CORVALLIS, Ore. – Christine Pollard, who directs the Functional Orthopedic Research Center of Excellence Laboratory – better known as the FORCE Lab – at Oregon State University-Cascades in Bend will present the lab’s unexpected findings on “maximal” or cushioned running shoes at the next Science Pub Corvallis.
Her presentation on the popular shoes begins at 6 p.m., Jan. 14, 2019 in the Old World Deli, 341 2nd St. in Corvallis. It is free and open to the public.
The FORCE Lab, whose research focusses on injury prevention in athletes, has now found in two separate studies that maximal running shoes actually provide less functional cushioning than traditional trainers.
“We were surprised by these results,” said Pollard, an associate professor of kinesiology. “We thought we would see the opposite. We suspect the large amount of cushioning across the entire midsole caused the runners to rely more on the shoe than on their own internal structures to attenuate these forces.”
The research is a first step in gathering evidence on the effects of maximal running shoes on runners’ injury risks, said Pollard, who is also a licensed physical therapist. Maximal shoes are becoming popular, but without controlled studies, clinicians have been unable to make science-based recommendations to runners.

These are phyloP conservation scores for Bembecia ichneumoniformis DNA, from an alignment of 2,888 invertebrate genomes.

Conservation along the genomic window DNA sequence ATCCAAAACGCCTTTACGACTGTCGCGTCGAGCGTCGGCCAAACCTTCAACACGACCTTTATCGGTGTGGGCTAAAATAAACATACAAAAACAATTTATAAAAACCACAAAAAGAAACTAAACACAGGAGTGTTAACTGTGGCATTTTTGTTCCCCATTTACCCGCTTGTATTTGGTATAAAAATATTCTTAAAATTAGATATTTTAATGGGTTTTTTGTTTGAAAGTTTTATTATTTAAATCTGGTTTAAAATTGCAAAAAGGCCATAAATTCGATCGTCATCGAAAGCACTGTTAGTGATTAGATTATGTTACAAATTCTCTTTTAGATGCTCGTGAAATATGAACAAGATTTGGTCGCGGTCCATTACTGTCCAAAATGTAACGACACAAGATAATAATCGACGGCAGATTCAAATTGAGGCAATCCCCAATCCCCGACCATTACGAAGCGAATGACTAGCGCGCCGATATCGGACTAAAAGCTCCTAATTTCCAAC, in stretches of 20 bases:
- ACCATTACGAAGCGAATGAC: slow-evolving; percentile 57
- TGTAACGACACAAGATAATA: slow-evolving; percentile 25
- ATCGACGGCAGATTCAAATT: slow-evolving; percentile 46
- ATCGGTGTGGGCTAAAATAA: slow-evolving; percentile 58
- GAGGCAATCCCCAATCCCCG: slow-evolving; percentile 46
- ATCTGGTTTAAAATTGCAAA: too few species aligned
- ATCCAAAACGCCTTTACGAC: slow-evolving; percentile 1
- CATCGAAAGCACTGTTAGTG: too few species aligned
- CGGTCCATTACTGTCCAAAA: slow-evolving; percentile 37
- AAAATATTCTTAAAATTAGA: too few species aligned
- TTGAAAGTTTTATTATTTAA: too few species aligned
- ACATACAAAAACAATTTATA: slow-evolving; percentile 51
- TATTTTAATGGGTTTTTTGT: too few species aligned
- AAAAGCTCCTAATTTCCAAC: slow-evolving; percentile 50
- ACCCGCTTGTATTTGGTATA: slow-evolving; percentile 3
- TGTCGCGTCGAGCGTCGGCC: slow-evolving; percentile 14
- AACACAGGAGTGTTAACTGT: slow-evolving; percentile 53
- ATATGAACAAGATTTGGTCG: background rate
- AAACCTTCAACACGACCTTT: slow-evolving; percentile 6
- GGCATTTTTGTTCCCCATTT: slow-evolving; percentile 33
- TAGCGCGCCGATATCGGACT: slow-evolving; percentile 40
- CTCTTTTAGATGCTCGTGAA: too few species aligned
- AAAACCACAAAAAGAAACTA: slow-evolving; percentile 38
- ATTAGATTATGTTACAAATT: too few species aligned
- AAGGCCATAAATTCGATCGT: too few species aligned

Due to the continuing popularity of Science Pub, attendance will be limited and advance registration will be required. Registration is available online or by calling University Events at 541-737-4717. People who arrive without a ticket are welcome but will not be admitted to the reserved seating area until 6 p.m.
Podcasts of previous Corvallis Science Pub events on topics such as “Technology in the Fields” and “From Wolves to the Warning to Humanity: Facing the Environmental Crisis through Science” are now available on the podcast site.
Images related to this can be found online.
About OSU-Cascades: Oregon State University’s branch campus in Bend, Ore., features outstanding faculty in degree programs that reflect Central Oregon’s vibrant economy and abundant natural resources. Nearly 20 undergraduate majors, 30 minors and options, and four graduate programs include computer science, energy systems engineering, kinesiology, hospitality management, and tourism and outdoor leadership. The branch campus expanded to a four-year university in fall 2015; its new campus opened in fall 2016.